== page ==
I am without a doubt a left-leaning voter, and interning with the Obama campaign has opened my eyes to the ruthless culture surrounding this election. That aside, I’ve been completely engrossed in election coverage and the past three debates, and I’ve got a bone to pick with the media.

Every debate has been followed with a fact check (and sometimes in the debate – who can forget Candy Crowley’s correction of Governor Romney in debate 2?), which I believe to be an absolutely vital service provided by the media. Viewers expect outlets to provide reasonable coverage of how and when candidates misspeak, something that should be independent, non-partisan and based solely on fact.

Political advertisements undergo a similar treatment. I love this article  — though thoroughly pessimistic, it points out campaigns’ tendencies to overstate, amend or fabricate their accomplishments and their opponents’ shortcomings. However, it shows an interesting phenomenon I’ve observed this campaign – in the coverage I have watched and read, the media seems to be placing the falsehoods made by each campaign on an equal level, regardless of the gravity or magnitude of the falsity.

This article, for example, presents examples of fictions from each campaign as equal sins, which I believe to be an egregious error. It equates the controversial and flagrantly untrue “Work for Welfare” ads that were released directly from the Romney campaign with a pro-Obama Super PAC advertisement blaming Bain Capital for the loss of a worker’s job and health care that culminated in his wife’s death, which was found to have taken place after Romney had formally left Bain. Although I don’t agree at all with the emotional manipulation used in the Obama ad, the two spots are not even comparable in the spread of misinformation to the general public.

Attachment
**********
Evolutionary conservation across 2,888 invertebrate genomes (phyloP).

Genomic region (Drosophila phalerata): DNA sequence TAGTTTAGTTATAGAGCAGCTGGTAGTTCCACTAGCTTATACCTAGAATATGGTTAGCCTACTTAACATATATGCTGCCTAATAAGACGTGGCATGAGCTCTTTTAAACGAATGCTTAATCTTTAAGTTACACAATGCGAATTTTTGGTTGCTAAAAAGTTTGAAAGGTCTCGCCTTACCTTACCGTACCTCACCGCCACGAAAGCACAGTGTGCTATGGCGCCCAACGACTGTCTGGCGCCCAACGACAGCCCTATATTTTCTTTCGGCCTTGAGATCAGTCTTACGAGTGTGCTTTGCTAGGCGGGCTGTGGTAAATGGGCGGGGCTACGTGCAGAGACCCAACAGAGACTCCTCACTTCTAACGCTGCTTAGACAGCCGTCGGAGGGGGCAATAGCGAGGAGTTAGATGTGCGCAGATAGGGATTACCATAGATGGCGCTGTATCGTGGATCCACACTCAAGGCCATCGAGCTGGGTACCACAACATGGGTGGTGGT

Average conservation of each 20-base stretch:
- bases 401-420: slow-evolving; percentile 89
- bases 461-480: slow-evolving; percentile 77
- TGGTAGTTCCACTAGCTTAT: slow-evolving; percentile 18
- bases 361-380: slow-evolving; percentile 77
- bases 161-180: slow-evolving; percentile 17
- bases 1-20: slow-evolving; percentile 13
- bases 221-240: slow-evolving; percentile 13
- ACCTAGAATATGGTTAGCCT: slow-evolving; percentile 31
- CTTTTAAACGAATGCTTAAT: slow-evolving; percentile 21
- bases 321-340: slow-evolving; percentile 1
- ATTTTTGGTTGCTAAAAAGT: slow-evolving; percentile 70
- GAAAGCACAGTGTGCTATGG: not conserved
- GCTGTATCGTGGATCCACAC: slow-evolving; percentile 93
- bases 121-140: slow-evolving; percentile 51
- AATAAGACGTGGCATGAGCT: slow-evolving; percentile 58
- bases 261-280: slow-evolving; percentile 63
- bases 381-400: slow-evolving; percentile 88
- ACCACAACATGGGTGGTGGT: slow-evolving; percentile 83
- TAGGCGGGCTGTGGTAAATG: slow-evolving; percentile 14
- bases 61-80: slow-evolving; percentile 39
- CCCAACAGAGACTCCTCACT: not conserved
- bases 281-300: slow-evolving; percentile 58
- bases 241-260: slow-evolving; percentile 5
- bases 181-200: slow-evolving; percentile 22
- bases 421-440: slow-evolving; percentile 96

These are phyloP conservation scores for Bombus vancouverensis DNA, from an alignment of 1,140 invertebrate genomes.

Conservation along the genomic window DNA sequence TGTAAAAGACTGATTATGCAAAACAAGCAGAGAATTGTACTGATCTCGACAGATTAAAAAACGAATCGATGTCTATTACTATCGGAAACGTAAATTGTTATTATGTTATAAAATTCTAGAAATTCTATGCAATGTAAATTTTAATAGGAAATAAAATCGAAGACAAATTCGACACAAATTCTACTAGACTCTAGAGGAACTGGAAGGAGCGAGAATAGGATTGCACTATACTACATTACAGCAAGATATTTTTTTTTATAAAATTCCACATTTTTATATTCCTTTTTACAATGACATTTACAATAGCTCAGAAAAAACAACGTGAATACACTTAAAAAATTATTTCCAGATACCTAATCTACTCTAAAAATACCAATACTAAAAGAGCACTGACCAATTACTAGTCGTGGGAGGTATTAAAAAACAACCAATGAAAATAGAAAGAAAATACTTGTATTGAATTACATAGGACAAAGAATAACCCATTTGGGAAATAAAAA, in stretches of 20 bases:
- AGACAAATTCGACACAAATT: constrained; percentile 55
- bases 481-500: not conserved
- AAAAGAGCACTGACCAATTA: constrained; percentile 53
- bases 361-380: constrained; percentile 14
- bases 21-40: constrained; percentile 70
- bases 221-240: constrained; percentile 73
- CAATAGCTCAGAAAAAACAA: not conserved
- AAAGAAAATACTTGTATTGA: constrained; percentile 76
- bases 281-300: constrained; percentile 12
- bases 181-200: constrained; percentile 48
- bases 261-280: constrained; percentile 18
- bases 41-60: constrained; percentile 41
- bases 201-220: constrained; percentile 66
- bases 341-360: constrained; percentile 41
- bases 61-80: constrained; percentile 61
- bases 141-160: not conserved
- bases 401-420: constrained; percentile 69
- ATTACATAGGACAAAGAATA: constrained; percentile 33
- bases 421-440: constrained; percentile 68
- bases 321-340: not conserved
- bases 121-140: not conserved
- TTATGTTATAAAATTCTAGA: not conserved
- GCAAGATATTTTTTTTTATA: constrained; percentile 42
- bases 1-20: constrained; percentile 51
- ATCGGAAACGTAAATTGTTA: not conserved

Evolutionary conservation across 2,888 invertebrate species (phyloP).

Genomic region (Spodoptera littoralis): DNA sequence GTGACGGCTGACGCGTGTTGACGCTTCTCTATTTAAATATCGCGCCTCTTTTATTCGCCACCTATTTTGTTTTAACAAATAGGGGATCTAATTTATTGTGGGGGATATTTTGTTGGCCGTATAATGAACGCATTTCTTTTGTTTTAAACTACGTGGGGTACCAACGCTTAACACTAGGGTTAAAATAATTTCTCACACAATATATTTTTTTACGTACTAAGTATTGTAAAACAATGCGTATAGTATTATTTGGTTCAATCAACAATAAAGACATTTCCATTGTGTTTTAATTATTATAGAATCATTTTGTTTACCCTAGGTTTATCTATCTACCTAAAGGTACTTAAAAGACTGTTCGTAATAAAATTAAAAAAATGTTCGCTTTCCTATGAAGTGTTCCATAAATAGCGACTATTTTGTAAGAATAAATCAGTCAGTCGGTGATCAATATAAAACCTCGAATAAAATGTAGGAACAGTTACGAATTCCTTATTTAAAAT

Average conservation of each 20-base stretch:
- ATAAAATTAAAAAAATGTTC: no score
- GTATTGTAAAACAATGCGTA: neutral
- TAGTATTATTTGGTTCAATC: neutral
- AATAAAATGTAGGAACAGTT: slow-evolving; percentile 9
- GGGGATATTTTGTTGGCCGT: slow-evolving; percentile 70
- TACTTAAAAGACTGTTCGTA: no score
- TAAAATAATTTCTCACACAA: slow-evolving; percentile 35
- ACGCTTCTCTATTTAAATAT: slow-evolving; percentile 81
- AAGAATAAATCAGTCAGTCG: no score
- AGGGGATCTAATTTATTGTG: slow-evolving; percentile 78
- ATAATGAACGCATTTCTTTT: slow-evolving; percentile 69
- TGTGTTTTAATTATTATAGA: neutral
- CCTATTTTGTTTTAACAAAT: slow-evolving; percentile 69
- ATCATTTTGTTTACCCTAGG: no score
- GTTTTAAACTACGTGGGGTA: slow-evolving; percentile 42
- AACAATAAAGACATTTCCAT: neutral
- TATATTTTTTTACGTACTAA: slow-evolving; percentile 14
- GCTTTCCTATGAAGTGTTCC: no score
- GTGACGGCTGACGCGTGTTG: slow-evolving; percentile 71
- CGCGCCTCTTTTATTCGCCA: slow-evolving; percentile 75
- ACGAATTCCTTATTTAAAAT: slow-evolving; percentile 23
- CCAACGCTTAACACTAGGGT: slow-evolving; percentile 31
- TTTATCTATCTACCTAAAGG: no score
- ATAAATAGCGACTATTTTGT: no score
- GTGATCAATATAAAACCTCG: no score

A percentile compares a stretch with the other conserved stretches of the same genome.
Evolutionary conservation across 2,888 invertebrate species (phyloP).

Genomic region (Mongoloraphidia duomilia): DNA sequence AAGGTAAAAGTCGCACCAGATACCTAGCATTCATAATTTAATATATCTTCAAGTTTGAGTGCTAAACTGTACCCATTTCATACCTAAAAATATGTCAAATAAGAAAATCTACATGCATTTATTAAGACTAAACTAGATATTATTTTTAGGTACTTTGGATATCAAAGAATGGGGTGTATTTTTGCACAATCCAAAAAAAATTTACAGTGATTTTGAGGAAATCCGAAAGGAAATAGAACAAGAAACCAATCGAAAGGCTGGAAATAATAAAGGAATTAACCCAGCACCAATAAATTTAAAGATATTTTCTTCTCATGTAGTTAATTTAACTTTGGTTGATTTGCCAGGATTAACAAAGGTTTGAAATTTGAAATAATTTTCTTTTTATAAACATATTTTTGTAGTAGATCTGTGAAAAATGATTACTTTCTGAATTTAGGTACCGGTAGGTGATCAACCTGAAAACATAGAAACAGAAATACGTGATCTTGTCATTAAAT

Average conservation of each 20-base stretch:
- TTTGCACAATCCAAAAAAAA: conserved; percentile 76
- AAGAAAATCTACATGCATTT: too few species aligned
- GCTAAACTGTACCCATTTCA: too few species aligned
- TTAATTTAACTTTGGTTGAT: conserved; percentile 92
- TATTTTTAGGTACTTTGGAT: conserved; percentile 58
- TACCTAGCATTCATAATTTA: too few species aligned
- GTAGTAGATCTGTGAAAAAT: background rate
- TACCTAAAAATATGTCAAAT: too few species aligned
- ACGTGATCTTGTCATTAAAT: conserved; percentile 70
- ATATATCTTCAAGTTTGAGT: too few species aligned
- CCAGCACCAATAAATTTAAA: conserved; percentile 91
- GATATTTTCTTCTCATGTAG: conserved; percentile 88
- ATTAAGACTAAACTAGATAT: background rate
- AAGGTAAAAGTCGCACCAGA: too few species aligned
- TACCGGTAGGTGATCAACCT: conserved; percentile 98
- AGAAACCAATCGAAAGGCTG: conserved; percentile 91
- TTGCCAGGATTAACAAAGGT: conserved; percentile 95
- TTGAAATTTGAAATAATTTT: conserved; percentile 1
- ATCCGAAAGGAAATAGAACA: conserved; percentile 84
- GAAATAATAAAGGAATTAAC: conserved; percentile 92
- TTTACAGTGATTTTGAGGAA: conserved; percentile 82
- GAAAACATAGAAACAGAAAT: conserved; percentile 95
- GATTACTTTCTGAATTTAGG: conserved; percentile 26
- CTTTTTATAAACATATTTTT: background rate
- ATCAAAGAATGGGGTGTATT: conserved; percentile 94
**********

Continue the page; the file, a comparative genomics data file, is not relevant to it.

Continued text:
The analyses of the third debate was to me by far the worst attempts to compare President Obama’s errors with Governor Romney’s on an equal level. This fact check places Obama’s slight exaggeration of U.S. export figures beside Romney’s promise to impose Iranian sanctions that have already been in place since 1995, and his oft-repeated geographical mistake that Syria is Iran’s path to the sea. Objectively, these statements are not even close in breadth of mistake.

I appreciate the media’s role in presenting all mistakes, regardless of size and meaning, to the public. Factcheck.org  was even meticulous enough to point out that only five non-partisan studies support Governor Romney’s tax policy, compared to his stated six studies. Perhaps the media intends for the public to be savvy enough, as the CNN article pointed out, to sift through the “smoke and mirrors” that accompanies any campaign on the national stage. However, I believe all exaggerations and fudged talking points cannot be met with the same amount of criticism, as some are integral to the core of a message, whereas others are simply statistics distorted as they pass through different tiers of analysis.


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